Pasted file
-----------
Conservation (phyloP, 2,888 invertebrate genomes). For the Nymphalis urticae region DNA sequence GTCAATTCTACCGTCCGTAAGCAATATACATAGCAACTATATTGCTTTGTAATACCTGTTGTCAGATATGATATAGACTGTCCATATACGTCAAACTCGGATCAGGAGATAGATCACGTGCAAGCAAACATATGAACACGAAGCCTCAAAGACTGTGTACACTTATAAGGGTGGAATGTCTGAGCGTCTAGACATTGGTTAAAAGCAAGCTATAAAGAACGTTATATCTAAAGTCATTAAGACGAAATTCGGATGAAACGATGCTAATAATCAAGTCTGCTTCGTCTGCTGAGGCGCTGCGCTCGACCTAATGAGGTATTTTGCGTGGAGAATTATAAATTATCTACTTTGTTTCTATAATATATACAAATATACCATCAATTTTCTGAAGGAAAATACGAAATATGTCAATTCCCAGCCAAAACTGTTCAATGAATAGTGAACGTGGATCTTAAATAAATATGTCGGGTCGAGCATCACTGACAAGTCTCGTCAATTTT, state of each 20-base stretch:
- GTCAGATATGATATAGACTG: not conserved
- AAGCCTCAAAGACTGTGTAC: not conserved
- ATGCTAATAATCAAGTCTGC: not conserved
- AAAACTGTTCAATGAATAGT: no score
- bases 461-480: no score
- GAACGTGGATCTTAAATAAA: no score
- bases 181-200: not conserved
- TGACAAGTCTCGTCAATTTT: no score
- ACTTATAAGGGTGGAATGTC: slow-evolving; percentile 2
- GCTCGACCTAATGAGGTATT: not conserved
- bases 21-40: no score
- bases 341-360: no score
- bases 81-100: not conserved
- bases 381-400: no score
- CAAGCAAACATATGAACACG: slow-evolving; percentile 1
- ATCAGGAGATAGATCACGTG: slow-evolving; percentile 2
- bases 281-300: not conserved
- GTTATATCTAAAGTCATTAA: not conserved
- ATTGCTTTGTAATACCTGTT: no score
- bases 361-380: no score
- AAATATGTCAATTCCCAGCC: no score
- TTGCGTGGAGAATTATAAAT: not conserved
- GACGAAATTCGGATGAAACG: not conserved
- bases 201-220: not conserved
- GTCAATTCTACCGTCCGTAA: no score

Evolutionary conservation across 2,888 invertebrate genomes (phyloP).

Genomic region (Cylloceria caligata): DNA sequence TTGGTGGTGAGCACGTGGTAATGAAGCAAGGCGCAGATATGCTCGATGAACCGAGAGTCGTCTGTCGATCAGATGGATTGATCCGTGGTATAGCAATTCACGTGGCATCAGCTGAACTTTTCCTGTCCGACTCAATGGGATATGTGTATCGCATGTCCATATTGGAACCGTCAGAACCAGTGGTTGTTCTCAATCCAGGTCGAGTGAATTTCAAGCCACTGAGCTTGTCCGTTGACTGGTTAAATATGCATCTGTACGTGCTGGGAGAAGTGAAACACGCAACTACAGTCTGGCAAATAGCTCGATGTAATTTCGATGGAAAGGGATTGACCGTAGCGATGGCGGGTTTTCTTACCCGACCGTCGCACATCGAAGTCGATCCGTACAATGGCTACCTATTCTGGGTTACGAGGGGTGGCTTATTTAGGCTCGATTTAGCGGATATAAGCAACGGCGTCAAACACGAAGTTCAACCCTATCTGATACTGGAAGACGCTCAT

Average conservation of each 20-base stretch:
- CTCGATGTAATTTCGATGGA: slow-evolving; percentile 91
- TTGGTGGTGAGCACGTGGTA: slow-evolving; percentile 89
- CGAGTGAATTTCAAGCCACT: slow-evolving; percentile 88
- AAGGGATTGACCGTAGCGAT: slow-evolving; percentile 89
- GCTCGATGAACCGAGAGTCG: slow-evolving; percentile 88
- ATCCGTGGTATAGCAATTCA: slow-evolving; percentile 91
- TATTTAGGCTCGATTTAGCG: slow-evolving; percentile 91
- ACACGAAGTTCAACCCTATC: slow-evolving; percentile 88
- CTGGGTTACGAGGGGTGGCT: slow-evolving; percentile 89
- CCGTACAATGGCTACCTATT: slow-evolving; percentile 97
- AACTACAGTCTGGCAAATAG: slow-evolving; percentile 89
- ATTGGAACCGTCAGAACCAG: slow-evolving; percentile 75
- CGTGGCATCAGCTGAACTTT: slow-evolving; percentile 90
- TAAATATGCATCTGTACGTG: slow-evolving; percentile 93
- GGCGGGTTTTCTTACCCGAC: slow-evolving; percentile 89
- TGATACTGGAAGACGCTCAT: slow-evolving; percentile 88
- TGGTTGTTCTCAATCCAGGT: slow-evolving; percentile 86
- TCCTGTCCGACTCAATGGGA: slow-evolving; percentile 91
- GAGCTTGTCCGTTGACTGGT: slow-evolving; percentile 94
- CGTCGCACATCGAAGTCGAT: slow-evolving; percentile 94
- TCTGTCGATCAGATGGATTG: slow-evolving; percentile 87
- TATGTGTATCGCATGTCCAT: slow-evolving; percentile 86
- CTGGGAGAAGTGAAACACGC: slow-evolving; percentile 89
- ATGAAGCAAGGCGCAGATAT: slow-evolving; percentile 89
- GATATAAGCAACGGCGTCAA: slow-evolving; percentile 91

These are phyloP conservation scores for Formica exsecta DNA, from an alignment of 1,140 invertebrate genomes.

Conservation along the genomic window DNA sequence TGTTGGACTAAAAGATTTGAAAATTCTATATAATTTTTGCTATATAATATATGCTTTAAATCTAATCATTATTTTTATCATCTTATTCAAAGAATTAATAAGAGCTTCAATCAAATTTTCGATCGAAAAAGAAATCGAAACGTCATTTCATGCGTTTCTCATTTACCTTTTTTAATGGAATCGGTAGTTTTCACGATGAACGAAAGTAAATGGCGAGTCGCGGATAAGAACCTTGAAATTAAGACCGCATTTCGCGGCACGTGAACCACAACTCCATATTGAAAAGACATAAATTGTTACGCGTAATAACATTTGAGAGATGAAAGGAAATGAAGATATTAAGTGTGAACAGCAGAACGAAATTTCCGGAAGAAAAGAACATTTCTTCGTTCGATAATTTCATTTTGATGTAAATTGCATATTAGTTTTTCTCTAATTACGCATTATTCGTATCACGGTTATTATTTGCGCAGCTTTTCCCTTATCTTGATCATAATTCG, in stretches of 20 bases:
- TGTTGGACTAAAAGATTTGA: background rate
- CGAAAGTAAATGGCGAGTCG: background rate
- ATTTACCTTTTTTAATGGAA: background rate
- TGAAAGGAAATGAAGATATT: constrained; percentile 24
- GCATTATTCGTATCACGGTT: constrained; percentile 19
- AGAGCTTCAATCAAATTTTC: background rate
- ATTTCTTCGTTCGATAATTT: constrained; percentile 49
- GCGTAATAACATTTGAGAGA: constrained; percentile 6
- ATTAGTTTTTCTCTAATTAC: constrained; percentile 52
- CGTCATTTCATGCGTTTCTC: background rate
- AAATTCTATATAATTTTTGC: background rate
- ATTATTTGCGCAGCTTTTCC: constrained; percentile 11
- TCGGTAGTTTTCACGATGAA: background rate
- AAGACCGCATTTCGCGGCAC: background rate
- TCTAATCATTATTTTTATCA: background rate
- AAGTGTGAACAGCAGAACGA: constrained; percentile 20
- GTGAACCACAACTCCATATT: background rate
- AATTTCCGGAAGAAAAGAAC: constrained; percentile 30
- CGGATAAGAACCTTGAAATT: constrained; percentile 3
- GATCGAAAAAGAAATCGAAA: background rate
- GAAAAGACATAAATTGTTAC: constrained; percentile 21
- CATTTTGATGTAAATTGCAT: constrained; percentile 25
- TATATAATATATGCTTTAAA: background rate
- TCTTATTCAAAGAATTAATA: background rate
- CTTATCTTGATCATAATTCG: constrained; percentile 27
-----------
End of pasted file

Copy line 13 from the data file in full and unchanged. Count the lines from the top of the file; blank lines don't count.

- bases 341-360: no score